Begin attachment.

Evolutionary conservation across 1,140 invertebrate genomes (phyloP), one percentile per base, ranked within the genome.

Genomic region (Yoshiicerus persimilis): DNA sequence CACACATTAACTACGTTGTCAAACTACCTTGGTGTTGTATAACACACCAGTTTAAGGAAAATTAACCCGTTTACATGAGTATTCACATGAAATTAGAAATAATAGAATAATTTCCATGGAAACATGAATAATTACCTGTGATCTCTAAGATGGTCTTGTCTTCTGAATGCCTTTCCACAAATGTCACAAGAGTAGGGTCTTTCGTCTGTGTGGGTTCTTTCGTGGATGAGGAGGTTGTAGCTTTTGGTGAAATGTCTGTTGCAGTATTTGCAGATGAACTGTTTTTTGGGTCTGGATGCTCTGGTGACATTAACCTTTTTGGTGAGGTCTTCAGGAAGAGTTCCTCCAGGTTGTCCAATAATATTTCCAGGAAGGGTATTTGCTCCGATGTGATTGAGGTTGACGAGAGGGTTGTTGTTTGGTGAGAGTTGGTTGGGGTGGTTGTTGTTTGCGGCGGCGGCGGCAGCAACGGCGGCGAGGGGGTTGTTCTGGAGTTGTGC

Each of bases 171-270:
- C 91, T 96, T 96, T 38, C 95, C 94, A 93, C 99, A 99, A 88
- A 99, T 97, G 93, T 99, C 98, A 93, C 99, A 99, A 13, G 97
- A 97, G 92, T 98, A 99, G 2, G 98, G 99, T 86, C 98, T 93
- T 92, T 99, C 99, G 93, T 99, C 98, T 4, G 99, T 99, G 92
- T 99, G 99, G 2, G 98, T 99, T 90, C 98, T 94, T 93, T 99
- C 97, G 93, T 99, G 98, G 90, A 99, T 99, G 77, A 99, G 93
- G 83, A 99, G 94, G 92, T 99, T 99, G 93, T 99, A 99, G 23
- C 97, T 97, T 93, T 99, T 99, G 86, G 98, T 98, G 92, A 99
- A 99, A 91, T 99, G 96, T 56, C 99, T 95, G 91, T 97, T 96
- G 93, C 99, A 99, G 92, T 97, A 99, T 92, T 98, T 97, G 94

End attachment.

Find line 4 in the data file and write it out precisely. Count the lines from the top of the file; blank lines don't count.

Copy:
- C 91, T 96, T 96, T 38, C 95, C 94, A 93, C 99, A 99, A 88